Greg Shields|June 23, 2022

Looking at Risk Through a Zero Trust Lens

Zero Trust security demands integrated, dynamic policy enforcement with a seamless user experience; Appgate’s new risk model delivers this, advancing Zero Trust and improving security effectiveness.

Since 2005, I have been a remote employee. I recognize how fortunate I am to have worked that way for as long as I have. I have been able to reside in a city with a low cost of living while working in the tech sector. I have avoided the commute through which so many of my peers suffer. My family and I live in a home that we could certainly not afford if it was in San Francisco or Washington, D.C.

Pivoting to working through COVID was relatively easy for me (besides the general concern for me and my family’s health). The two things that have been constant for me throughout the entirety of my “remote worker” status have been my reliance on the internet as my corporate network and the need for secure access to applications and resources to do my job.

For a long time, that “secure” access was via an old-school VPN. Now you all have heard repeatedly from us at Appgate, and frankly many others, including the Executive Branch of the federal government, that you need to ditch the VPN and move to a Zero Trust framework for secure remote access.

I won’t rehash all the reasons for this again. You have heard them and have hopefully embraced Zero Trust as the way to secure access to your applications and resources. What I would like to share with you is how Appgate is taking Zero Trust Network Access (ZTNA) to new levels with the 6.0 release of our Appgate SDP software and introduction of a new risk model capability. We announced earlier this month that we were previewing the solution at RSA Conference, and it is now generally available.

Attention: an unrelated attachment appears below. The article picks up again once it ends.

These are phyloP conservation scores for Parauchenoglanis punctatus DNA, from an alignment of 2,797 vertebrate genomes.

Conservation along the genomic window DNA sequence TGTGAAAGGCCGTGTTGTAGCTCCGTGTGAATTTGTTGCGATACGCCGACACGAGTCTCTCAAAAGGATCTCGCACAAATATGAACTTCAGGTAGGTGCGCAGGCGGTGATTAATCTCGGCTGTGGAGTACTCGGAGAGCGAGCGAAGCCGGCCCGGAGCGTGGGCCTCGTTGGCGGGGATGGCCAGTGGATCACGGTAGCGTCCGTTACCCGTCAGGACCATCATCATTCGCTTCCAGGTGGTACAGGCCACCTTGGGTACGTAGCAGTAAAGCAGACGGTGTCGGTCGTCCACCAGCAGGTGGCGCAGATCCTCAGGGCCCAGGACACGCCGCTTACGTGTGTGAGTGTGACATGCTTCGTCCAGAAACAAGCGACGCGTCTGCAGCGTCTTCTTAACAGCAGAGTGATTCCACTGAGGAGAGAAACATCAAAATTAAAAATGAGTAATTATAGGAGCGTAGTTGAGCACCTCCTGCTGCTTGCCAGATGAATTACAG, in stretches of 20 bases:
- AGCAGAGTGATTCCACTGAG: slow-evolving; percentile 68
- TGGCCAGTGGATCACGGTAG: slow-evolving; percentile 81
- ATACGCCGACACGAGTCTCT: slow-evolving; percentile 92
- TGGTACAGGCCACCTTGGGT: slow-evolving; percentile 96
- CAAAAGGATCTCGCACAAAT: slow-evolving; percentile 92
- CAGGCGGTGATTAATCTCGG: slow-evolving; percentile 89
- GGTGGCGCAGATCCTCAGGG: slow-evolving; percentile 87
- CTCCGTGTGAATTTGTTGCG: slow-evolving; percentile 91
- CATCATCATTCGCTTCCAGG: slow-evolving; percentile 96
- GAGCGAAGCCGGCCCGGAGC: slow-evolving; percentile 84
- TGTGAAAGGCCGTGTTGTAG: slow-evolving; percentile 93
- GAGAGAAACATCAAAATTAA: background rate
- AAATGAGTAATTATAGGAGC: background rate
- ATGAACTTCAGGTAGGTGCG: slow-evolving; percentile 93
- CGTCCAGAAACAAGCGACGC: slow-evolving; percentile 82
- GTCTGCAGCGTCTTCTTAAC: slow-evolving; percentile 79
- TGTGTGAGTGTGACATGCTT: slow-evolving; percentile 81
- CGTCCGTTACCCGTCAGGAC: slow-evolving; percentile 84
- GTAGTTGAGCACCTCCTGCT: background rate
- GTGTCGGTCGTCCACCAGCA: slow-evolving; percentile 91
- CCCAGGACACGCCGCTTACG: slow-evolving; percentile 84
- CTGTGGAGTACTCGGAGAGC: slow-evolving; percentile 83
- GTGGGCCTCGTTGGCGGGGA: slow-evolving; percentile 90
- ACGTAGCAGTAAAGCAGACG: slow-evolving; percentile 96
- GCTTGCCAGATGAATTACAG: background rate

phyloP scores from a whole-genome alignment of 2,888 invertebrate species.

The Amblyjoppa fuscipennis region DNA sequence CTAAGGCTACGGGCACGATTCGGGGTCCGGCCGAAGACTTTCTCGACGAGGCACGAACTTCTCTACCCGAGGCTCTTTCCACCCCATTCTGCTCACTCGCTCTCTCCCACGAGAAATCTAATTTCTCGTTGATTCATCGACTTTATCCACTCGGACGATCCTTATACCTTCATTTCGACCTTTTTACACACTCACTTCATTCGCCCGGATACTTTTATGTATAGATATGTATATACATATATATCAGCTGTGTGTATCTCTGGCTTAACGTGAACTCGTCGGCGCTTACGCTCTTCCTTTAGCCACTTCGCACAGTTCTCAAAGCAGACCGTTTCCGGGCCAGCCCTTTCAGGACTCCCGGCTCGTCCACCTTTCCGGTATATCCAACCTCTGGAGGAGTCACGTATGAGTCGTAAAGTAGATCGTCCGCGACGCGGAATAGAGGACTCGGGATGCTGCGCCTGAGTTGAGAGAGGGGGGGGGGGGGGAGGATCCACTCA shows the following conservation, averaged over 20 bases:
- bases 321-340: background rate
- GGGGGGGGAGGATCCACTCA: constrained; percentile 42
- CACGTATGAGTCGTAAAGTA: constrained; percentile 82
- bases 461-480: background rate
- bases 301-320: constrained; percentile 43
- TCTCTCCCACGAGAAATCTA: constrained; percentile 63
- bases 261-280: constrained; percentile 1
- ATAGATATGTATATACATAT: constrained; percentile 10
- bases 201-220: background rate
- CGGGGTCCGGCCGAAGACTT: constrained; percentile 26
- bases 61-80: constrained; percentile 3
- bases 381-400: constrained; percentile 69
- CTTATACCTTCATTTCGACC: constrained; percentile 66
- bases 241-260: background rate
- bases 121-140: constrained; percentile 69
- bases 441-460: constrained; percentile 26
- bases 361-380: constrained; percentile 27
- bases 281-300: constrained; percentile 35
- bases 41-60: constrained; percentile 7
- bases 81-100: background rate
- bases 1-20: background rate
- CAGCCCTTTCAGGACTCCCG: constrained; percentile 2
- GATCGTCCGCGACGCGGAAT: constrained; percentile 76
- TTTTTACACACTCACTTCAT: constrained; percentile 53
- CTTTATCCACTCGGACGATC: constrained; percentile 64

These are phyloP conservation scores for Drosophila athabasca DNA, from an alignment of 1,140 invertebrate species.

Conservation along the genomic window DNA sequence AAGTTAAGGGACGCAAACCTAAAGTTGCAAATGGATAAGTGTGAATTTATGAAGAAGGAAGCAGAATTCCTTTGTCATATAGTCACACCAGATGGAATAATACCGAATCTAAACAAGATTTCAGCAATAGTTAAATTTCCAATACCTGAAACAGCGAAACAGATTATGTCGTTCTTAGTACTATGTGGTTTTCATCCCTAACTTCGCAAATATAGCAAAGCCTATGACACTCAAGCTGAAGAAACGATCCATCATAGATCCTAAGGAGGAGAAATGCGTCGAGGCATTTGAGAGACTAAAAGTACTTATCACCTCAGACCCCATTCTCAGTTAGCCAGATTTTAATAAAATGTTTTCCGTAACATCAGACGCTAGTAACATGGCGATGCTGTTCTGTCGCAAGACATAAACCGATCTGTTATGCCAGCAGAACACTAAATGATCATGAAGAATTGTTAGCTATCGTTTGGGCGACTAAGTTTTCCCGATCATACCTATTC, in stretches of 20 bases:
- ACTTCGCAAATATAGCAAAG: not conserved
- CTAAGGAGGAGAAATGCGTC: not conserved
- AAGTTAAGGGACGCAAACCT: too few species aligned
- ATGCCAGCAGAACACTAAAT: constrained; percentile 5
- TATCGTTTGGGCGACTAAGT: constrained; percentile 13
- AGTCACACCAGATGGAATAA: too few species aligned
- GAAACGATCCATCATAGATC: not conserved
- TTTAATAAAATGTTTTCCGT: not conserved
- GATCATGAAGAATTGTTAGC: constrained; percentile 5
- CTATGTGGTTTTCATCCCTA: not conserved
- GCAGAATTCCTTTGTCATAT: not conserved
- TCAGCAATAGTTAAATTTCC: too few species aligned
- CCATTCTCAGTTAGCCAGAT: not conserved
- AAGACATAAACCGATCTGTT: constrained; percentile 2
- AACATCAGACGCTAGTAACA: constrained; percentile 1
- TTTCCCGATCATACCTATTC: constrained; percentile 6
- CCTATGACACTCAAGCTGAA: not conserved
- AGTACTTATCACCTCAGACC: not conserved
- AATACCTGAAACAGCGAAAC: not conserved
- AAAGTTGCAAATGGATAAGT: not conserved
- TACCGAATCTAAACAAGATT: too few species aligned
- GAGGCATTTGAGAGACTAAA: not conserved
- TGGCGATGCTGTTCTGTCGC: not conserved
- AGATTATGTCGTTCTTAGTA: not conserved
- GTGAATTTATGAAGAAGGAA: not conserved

Device posture checks are, in my opinion, table stakes if you want to be in the secure access business. The problem inherent in posture checks is that they are binary: if you pass the check, you gain access to your applications and resources and if you fail the check, you are locked out.

When I became a remote employee, my company’s help desk had a portal reached via the corporate internet which required being in an office or on the VPN. If you had an issue, you could call the help desk, but you sat on hold forever and really could only leave a message for a call back to then open a ticket. If you had portal, you could enter details about your issue and the ticket would proceed to resolution faster than calling in. Of course, when you called, an auto attendant implored you to open your ticket through the portal. Well, what would happen when the VPN wasn’t workingand you couldn’t get to the portal? You were dead in the water waiting for someone to listen to your message, call you back and open the ticket on your behalf. Frustrating, right?

ZTNA, implemented properly, not only dramatically enhances your application security, it also can provide a much better user experience. We have improved both security and experience with the new risk model capability in Appgate SDP 6.0.